Opinion: Is Thailand’s Vassalage to China Making a Comeback?

PM Prayuth Chan-ocha meets Chinese PM Li Keqiang at Government House in Bangkok on Nov. 6, 2019.

When Prime Minister Gen Prayuth Chan-ocha recently compared Thailand to an ant and China to a lion in front of Chinese Premier Li Keqiang in Bangkok, it raised a few Thai eyebrows.

While some might say Prayuth was merely being humble and wanting to flatter his Chinese counterpart (he did say the ant could at times be helpful to the lion), or even realistic about the situation today, others found his remark disturbing.

Prachachart Party deputy chairman Nitiphumthanat Ming-rujiralai chastized Prayuth on his Facebook as something that shouldn’t have come out of Prayuth’s mouth because he is a national leader.

“Making such comparison may made the status of Thailand to seem low in the international arena. Every nation which sovereignty has equal dignity. Those wanting to compare itself as small should be a vassal state, a protectorate of a colony.”

The debate is actually not new. Over a century ago, in a 1889, author George B. Bacon wrote in his book “Siam: The Land of the White Elephant” that: “There still remains some trace of a remote period of partial vassalage to the Chinese Empire, in the custom of sending gifts – which were originally understood, by the recipients at least, if not the givers, to be tribute to Peking.”

Those who have the chance to visit the National Palace Museum in Taipei should see and admire the prized Xuande incense burner stored there. Made in 1428, the 8.2-centimeter tall bronzework was a gift sent by Ayutthaya Kingdom as a tribute to the Ming Emperor.

Nearly three centuries and a half later, when King Taksin established Thonburi as the new capital after Ayutthaya was destroyed by the Burmese in 1767, he sent a letter seeking recognition to the Qing Court. The letter, in Chinese, is now also kept at the National Palace Museum in Taiwan.

While historians can continue to debate as to whether Thailand, then known as Siam, was ever a semi-vassal of Imperial China, the Ming and Qing Dynasties are no more, and there is no need for Thais today to willingly want to become China’s vassal state.

There was a “Century of Humiliation” from the latter years of Qing Dynasty and the founding of modern China in 1945 when China was weak and “the Sick man of Asia.” During this period, Thais developed a very different and more equal attitude towards China and its people.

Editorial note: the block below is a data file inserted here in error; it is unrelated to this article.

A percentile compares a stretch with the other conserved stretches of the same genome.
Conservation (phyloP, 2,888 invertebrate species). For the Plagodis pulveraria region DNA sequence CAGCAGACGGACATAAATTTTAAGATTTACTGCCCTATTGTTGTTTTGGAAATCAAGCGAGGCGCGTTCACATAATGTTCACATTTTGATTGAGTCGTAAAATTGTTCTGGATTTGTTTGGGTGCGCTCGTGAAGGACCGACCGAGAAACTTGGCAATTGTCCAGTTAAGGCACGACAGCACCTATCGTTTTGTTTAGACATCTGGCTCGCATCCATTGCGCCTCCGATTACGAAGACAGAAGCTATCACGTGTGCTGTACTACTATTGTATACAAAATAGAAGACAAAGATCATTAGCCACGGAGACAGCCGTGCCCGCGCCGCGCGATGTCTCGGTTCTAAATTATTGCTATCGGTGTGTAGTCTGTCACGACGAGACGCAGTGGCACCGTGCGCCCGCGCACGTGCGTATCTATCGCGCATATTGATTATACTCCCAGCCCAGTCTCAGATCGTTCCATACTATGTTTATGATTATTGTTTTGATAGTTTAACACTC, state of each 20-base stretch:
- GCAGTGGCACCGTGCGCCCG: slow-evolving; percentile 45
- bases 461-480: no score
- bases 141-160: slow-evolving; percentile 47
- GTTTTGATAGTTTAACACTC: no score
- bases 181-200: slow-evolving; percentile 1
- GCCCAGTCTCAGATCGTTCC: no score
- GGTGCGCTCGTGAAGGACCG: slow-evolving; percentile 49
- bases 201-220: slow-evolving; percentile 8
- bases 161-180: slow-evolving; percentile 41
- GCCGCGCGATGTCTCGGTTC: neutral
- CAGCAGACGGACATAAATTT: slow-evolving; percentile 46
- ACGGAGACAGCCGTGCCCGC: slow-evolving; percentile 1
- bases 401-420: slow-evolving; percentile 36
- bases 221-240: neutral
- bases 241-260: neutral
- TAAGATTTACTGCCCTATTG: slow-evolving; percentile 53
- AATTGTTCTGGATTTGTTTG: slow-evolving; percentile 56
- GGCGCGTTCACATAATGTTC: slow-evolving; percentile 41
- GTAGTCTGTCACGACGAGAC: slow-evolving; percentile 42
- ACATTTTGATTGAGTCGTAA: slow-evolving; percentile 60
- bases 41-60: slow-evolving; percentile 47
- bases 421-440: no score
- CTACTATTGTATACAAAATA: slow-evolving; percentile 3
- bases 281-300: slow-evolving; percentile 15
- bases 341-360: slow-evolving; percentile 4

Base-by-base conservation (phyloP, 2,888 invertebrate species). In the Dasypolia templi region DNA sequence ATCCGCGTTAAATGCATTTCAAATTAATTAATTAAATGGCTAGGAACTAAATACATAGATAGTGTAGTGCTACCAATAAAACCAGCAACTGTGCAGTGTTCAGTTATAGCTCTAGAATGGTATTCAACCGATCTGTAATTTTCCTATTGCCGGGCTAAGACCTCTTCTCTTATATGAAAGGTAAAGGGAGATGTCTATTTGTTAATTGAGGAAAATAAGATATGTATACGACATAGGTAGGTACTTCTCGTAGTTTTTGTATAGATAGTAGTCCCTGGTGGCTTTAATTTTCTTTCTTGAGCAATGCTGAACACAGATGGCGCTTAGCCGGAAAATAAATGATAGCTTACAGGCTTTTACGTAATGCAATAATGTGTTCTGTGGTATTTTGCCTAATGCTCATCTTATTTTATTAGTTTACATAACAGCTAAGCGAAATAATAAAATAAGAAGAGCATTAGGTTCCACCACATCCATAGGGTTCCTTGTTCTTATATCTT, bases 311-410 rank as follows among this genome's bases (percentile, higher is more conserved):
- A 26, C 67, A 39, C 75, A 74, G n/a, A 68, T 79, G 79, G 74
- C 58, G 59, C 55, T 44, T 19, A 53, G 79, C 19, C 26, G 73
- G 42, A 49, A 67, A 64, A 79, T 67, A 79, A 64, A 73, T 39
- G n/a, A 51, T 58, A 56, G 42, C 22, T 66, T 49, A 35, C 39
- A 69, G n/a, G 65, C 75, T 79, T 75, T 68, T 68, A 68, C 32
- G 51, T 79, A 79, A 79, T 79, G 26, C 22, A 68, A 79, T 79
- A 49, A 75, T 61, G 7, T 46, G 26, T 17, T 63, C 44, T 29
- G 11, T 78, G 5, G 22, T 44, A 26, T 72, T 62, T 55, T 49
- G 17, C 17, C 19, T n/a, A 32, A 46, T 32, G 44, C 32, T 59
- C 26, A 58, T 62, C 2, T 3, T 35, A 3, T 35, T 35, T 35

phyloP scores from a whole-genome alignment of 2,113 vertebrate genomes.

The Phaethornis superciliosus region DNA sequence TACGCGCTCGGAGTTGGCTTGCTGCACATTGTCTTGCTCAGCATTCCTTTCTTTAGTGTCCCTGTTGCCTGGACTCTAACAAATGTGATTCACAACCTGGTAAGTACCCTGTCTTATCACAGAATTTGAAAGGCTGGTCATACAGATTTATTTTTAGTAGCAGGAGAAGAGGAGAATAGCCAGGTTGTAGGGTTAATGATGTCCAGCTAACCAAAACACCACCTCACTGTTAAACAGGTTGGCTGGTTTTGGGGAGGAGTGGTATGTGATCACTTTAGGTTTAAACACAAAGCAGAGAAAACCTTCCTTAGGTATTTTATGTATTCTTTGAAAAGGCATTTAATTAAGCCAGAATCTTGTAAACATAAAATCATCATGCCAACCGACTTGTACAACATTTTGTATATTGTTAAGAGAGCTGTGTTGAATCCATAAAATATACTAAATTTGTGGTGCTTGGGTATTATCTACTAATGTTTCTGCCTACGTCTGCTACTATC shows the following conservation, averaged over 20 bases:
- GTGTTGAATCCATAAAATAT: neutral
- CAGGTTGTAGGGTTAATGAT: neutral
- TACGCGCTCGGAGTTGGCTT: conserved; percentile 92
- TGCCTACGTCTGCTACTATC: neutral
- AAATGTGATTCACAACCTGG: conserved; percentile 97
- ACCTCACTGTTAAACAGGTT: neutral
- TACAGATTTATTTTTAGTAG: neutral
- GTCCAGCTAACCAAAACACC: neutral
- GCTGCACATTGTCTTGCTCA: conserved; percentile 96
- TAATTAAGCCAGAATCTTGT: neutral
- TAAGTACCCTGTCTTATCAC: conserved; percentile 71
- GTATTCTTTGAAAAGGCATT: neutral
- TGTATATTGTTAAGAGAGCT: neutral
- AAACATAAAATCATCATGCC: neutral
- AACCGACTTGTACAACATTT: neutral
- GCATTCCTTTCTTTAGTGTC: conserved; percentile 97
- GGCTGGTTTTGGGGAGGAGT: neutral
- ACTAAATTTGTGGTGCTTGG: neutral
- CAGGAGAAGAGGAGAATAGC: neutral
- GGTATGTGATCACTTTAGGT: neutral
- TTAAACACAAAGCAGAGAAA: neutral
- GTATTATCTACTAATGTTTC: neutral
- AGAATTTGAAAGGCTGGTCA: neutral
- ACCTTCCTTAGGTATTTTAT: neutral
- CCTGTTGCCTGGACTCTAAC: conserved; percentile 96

They welcomed an untold number of Chinese migrants, including my paternal grandfather who left the island of Hainan for Bangkok, seeking a better life.

For a century, up until the past decade or so, Thais do not feel inferior compared to Chinese, be it culturally or economically. We also do not have any bitter history that may poison Sino-Thai relations, unlike Vietnam, who was subjugated by the Chinese for almost a millennia and had a brief war with China just 40 years ago. Or Indonesia, which descended into an anti-Chinese riots in 1998 in Jakarta, Medan and Surakarta.

On the other hand, Thailand should not wish to let itself be overwhelmed by Chinese investments to the point of becoming a virtual economic colony.

Cambodia, for example, is increasingly under the Sinosphere just as the Western nations are wary about its lack of democratic credentials under strongman Hun Sen. In fact, Cambodian Foreign Ministry quickly issued a statement siding itself with the Chinese government in the early stages of the Hong Kong protests.

Statista, an online statistics website, reported last month that Cambodia and Laos are among the countries owing external loan debt to China at a level above 25 percent of its GDP. The two ASEAN member states and neighbors joined countries like Niger, Djibouti, Kyrgyzstan and the Maldives in similar situations.

Thailand, which is listed as having less than one percent of its GDP owed to China, should steer clear of such debt trap.

Any loan as part of the high-speed rail connecting Kunming to Bangkok as part of China’s Belt and Road Initiative should be considered very carefully, not just by the Thai government but the Thai people as to its economic sustainability.

Napoleon Bonaparte was right in a quote attributed to him two centuries ago when the French emperor supposedly said: “China is a sleeping giant. Let her sleep, for when she wakes she will move the world.”

China is no longer asleep and if you cannot feel the rise of China in Bangkok and elsewhere then probably you are asleep.

China is now Thailand’s main export destination, standing at 12.5 percent of total exports compared to 11.3 per cent to the United States, according to the latest edition of The Economist’s Pocket World in Figures. China is also Thailand’s main origins of imports at 20 percent of total imports, followed by Japan at 14.5 per cent.

Yet Thailand can be more than just an ant and not a semi-vassal state of China if its people cherish its independence and national pride. Thailand should always be a good friend of China, as a much smaller partner, while fostering better relations with the EU, Japan, South Korea, India, the US and other nations, to neutralize China’s influence.

But never be an ant.